By Jim Shrine

Special To BioWorld Today

Megabios Corp. and GeneMedicine Inc. decided Monday to pool their complementary nonviral gene-delivery technologies in a merger that will be accomplished through a straight stock swap.

Rather than continuing to butt heads in the search for partners, the companies decided to go at it together. The stock swap gives Megabios, of Burlingame, Calif., about 59 percent of the new company and GeneMedicine, of The Woodlands, Texas, about 41 percent. Together they have seven products in early clinical development and are expected to have $57 million in cash when the deal closes in the first quarter of 1999.

The name of the combined company should be finalized in about a week. The board will consist of five Megabios members and three from GeneMedicine. Megabios Chairman, CEO and President Benjamin McGraw III will keep those positions in the combined company, which will continue operating in both Texas and California.

Investors appeared to like the move, as the stocks of both companies gained Monday. Megabios (NASDAQ:MBIO) closed at $4.375, up $0.187 per share, and GeneMedicine (NASDAQ:GMED) closed at $2.281, a gain of 14 percent, or $0.281.

McGraw told BioWorld Today the move is one of the few "strategic mergers" he is aware of in the biotech industry, and should serve as an example of how to strengthen small-cap companies.

"We feel very strongly this is the right thing to do strategically for these two companies," McGraw said. "It increases our ability to execute a business plan much better and also helps resolve the primary issue facing the biotech industry: Too many companies that are too small in capitalization and liquidity, with too narrow a product portfolio."

Companies Competed For The Same Partners

The companies' technologies are so similar that they would often find themselves competing for the same partners, said Bennet Weintraub, Megabios' CFO and vice president, finance.

"As we were trying to operate our business we continued to run into GeneMedicine," Weintraub told BioWorld Today. "This merger allows us to simplify partnering decisions," since potential collaborators seeking nonviral delivery now have a clear choice, he said.

"Together, this is a stronger company than either of its parts," Weintraub said. That includes more leverage from intellectual property positions, a broader technology base that will lead to more partnering opportunities, and added financial strength, which he said could preclude the need to raise equity financing.

"With this deal we're looking to attract new partners, get the burn rate down and, with the cash we have in the bank and what we're spending, we should be able to turn cash-positive sooner than either company could by itself," Weintraub said.

GeneMedicine shareholders will get 0.571 shares of Megabios for each GeneMedicine share, for a total of 9.1 million shares valued at $38 million, based on Megabios' closing price Friday. Megabios has about 12.9 million shares outstanding. Megabios has about 80 employees and Gene-Medicine about 110.

Richard Waldron, GeneMedicine's vice president, finance, and chief financial officer, said his company's directors began investigating strategic alternatives at the beginning of the year to deal with the time frame and financial challenges small companies face in developing products.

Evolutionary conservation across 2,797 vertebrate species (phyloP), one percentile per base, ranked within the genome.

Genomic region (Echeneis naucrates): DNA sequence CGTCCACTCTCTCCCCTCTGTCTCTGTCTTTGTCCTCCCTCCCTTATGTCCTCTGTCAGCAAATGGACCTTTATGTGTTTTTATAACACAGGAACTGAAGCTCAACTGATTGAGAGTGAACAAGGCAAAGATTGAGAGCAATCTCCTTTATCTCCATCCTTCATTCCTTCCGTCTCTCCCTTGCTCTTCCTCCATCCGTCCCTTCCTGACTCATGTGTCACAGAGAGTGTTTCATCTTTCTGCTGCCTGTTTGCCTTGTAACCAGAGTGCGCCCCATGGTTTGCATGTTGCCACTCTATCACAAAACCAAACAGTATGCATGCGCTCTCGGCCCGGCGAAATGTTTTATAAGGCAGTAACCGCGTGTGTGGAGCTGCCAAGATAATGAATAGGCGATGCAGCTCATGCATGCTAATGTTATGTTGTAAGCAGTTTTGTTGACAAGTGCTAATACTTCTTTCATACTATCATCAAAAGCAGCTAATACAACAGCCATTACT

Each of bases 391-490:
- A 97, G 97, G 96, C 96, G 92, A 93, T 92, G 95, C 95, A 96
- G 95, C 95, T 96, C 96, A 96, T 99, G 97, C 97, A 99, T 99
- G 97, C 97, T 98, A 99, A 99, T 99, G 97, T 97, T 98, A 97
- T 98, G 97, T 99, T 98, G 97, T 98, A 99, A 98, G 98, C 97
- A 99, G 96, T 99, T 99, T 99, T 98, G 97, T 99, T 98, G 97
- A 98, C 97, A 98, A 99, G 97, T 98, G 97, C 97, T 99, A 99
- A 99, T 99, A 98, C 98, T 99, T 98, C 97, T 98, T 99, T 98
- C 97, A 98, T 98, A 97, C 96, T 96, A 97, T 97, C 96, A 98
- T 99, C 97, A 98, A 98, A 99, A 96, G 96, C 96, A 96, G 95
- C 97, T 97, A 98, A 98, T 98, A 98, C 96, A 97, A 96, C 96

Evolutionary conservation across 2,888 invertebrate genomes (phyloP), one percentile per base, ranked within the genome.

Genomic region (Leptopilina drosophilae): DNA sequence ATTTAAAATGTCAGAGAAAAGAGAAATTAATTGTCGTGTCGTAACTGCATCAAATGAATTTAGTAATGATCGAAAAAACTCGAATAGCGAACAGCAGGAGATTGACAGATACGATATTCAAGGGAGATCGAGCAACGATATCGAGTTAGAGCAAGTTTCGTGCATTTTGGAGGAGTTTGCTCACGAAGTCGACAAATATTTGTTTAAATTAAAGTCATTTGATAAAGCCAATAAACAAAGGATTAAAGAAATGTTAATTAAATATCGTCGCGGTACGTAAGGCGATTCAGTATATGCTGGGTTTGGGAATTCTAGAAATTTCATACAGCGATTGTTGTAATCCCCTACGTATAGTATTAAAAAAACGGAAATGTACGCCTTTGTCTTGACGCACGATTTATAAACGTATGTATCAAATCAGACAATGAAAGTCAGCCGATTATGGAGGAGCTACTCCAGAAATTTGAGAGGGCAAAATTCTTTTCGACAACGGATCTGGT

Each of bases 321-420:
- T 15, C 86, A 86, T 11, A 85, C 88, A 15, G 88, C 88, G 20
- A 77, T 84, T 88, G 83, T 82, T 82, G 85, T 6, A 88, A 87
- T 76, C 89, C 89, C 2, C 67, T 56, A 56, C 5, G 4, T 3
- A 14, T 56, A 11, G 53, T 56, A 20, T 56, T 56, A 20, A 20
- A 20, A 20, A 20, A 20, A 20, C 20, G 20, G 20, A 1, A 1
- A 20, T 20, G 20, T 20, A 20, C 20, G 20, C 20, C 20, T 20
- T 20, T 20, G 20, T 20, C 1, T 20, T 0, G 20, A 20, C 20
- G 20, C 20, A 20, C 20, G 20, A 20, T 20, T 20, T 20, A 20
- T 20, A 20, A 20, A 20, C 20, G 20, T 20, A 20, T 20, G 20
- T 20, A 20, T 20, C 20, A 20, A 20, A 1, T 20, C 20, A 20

"Megabios came up relatively early," Waldron told BioWorld Today. "This merger announcement is the result of months of discussion."

Both companies are committed to using nonviral, or plasmid-based, gene therapy to develop conventional therapeutics, Waldron said. Both are developing cancer products, and both are interested in corporate partnerships. "The focus of the company won't change, but how we obtain those objectives probably will," he said.

Megabios has developed in vivo plasmid-based gene-delivery systems. GeneMedicine's core technology includes lipid-, polymer- and peptide-based gene-delivery systems.

Megabios and London-based Glaxo Wellcome plc are developing an aerosol-plasmid formulation to deliver the cystic fibrosis transmembrane regulator gene to CF patients. They recently completed a Phase I/II study. Megabios, with Indianapolis-based Eli Lilly and Co., also is in Phase I/II with a BRCA-1 gene product for breast and ovarian cancers. A third product is delivery of the SEB/Interleukin-2 (IL-2) genes, which was being tested for malignant melanoma at the University of Denver.

The deals with Lilly and Glaxo generally involve up-front and milestone payments and royalties on sales.

GeneMedicine's partnership with the Corange International Ltd. subsidiary of Roche Holdings Ltd. was expanded in August to cover all cancer indications using the genes for IL-2, IL-12 and interferon-alpha. The research term of the deal was extended for two years, to February 2002.

The IL-2 product will be entering Phase II this quarter. A Phase I/II trial of interferon-alpha is expected early in 1999. And a Phase I/II trial of the IL-12 product is expected after that.

Upon successful completion of one of the trials Gene-Medicine may choose to receive up to 50 percent of profits by sharing development and commercialization costs, or to receive royalties on sales.

Separately, GeneMedicine's alpha-1 antitrypsin product has completed a Phase I study at Vanderbilt University, in Nashville, Tenn. *